Fruit of Life – Kindness || Jessica Bolyard

Are you starting to notice, as we walk through what it means to exhibit the fruit of the Holy Spirit dwelling inside us, that they’re all interconnected? One leads to another which can’t be cultivated without still another. When you begin to dig deeper into what it all means, you should begin to understand why Paul referred to the fruit collectively (like the segments of an orange, as Marissa explained) rather than an assortment of different fruits (like in a fruit salad).

Today we’re looking at kindness, which is another of those vague words we use a lot but that we are hard-pressed to define. I ask my daughter if her words were kind (usually because they were not), and I’m aware when someone is unkind to me; explaining what kindness actually is, though, is harder. In defining it, I – at least – talk in circles and sometimes make it seem even more vague.

“Kindness? Oh….that’s….you know….being kind. Being, well, nice. You know.”

But what did Paul mean? Did he mean that the Spirit just makes us nicer people? Grab your concordance (or use this one, if yours isn’t handy) and see what “kindness” means as Paul wrote it in Galatians 5:22.

If your concordance is like mine, that wasn’t very helpful. The word Paul used was chrēstotēs, and we’re back in the same place again: “kindness is…well…you know…just…being kind.” A dictionary (or Bible dictionary) is more helpful. Look up both “kindness” and “kind” to see what we can find out.

  • Kindness : “the quality of being friendly, generous, and considerate; having a tender heart and nurturing spirit; a character trait of building others up rather than tearing them down.”
  • Kind : “of a sympathetic and helpful nature; avoiding harshness in word or action; thinking outside one’s own needs to tend to those of another.”

Theeeere we go. Now we’re getting somewhere! A kind person isn’t simply “nice.” She is selfless. Considerate. Aware of other people and what they need, and willing to step outside of herself to care for them.

With that definition and understanding, it becomes clearer than ever that we can’t be truly kind people without the Holy Spirit manifesting Himself in our lives. We are not naturally any of those things.

The Holy Spirit cultivates the growth of kindness within us, but when is the seed planted? When is the soil of our hearts upturned and tilled and the seed of kindness dropped in? That’s worth looking into.

Read Ephesians 2:1-8. Verse 7 indicates that God’s grace is expressed in His kindness, which is expressed in His giving of Christ. How does the work of Christ on the cross personally show you God’s kindness? (Try not to answer too generically here. Think about how you experience God being sympathetic, tender, and considerate of your needs in the way that He saved you.)

What words does Paul use to describe our condition before we were saved? (Verses 1 through 3 paint a pretty vivid picture!)

Look at verse 5. Before Christ, we were _________. After Christ, we were made _________.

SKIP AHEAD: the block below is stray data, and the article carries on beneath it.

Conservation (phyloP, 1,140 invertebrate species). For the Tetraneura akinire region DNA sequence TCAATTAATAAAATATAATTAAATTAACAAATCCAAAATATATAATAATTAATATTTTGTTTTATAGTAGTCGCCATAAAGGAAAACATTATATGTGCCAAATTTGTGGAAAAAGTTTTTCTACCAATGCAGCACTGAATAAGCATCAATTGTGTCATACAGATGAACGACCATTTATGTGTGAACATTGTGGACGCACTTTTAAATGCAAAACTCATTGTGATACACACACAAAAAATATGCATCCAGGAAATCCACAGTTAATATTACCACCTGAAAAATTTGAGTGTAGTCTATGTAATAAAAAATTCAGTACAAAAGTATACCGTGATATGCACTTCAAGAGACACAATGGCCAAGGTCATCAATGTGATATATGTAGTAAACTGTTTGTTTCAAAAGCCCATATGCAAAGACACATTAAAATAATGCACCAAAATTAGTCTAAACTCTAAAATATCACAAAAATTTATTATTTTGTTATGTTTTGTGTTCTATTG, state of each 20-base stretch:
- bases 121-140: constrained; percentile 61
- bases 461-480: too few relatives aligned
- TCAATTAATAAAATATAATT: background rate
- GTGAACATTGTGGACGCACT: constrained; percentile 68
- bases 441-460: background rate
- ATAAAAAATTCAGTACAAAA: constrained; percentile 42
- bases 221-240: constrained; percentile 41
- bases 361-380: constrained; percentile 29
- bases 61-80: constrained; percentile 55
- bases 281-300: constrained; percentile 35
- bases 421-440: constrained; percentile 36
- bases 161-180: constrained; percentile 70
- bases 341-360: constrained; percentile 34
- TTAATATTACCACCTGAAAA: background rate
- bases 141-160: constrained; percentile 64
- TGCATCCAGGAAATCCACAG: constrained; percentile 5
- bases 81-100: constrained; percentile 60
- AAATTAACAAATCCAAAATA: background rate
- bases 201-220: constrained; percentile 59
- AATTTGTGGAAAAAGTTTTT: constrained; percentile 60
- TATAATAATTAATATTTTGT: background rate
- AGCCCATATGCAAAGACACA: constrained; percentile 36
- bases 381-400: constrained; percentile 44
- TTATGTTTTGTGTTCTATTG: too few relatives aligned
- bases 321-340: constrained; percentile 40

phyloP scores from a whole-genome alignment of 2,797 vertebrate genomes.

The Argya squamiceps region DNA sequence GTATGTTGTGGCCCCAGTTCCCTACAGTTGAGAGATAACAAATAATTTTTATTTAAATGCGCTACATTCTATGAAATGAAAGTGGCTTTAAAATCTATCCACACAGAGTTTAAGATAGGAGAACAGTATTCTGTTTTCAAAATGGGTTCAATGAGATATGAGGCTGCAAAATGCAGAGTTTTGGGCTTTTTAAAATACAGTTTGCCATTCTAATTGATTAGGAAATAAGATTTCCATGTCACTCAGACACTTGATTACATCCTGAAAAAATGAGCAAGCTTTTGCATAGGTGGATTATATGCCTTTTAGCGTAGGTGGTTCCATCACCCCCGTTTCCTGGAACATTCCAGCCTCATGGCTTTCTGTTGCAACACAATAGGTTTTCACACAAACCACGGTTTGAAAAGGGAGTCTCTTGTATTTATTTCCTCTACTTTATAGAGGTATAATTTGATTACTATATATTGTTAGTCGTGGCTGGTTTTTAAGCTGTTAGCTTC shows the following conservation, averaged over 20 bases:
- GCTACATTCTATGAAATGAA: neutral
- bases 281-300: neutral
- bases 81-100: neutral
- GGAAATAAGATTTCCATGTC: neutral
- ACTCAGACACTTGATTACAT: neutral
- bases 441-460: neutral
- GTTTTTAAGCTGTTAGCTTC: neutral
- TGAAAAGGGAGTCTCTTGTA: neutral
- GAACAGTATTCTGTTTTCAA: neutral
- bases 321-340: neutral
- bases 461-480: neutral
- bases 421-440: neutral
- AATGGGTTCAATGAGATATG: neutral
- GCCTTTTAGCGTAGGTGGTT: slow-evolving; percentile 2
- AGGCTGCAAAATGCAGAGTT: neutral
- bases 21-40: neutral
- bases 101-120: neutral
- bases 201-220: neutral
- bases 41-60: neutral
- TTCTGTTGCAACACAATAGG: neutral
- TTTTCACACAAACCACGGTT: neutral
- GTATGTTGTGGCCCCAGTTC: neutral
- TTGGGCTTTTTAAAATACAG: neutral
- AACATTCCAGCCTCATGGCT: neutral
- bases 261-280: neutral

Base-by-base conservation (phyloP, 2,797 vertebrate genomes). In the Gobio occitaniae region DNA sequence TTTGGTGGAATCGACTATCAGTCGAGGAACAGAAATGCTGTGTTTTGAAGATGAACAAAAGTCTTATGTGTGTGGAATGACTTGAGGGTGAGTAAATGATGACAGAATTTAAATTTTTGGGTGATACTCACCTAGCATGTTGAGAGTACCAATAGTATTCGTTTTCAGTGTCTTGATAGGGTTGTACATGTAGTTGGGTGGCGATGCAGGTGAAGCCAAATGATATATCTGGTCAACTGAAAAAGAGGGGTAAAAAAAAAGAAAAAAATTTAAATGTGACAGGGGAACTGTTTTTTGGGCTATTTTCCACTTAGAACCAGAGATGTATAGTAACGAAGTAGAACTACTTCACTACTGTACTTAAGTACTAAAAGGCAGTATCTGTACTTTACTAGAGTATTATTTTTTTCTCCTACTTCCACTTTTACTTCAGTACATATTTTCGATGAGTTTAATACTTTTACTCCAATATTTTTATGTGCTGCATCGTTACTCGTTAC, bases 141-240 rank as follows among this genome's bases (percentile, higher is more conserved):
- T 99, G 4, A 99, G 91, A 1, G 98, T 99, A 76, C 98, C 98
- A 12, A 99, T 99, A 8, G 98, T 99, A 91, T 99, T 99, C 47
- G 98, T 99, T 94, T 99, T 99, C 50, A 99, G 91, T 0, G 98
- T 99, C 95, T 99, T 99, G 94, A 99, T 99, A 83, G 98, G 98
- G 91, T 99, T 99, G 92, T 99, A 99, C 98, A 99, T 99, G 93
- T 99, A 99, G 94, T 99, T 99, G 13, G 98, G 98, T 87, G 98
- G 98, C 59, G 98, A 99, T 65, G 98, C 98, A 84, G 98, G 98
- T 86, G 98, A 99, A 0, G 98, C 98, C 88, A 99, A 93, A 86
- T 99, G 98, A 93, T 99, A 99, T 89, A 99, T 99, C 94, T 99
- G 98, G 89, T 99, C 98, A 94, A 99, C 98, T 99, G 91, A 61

What words does Paul use to describe what God has done for us in Jesus? (Hint: it’s in verse 8.)

Have you ever been surprised by a gift? Perhaps a birthday present from someone unexpected, or a gift given for no apparent reason? How did that make you feel? Did you maybe feel the need to reciprocate?

The more I have studied the word “kindness” in Scripture, it seems that while we have done nothing to earn the kindness of God and can in no way repay Him, there are two ways He would like to see us respond to that kindness.

Read Romans 2:4, giving special attention to the end of the verse. According to Paul, the kindness of God leads us to do something. What is it?

God does not demand a response from us. However, an awareness of the extent of His kindness will naturally lead us to turn from the “cravings of our sinful nature” Paul described in Ephesians. True repentance is one of God’s goals in us, and it is through His kindness that He accomplishes it.

Read Colossians 3:12. What do you think might be the significance of Paul’s using the imagery of clothing to describe how we should act? If you need help, check your commentary. There may be some ideas there!

In our culture, clothing is significant in that it is one of the first things we notice about someone, and is a large part of how we identify ourselves and others. In that way, we as believers ought to be recognized and identified by kindness (among other traits).

According to Zondervan’s NIV Bible commentary, Paul intends for believers to take off the old clothing of the sinful life and put on “a robe of character with a texture of compassion, kindness, gentleness, and patience.” (Note again how the fruit of the Spirit is intertwined!) In addition, it’s worth noting that throughout the Bible, robes are important. In ancient culture, not every member of society would wear a robe because they were expensive, extravagant, and often symbolized stately rank or even a royal status.

Why would we – in Paul’s eyes – be eligible for such a status symbol?

If we are instructed to be distinguished by a “robe” of kindness, what might be the second response God desires because of His extravagant kindness to us?

How have you seen the Spirit make you a more kind person? What might holy kindness look like in your life today?

But again, we cannot conjure an attitude of kindness from within ourselves on our own. It is through the work of the Spirit – drawing us ever deeper into a relationship with God and an awareness of His kindness to us – that we are able to display kindness toward others.

The more I learn about what the Spirit wants to accomplish in me, the more aware I am of my desperate need for His presence in my life. Praise God that He doesn’t expect me to make it happen on my own!









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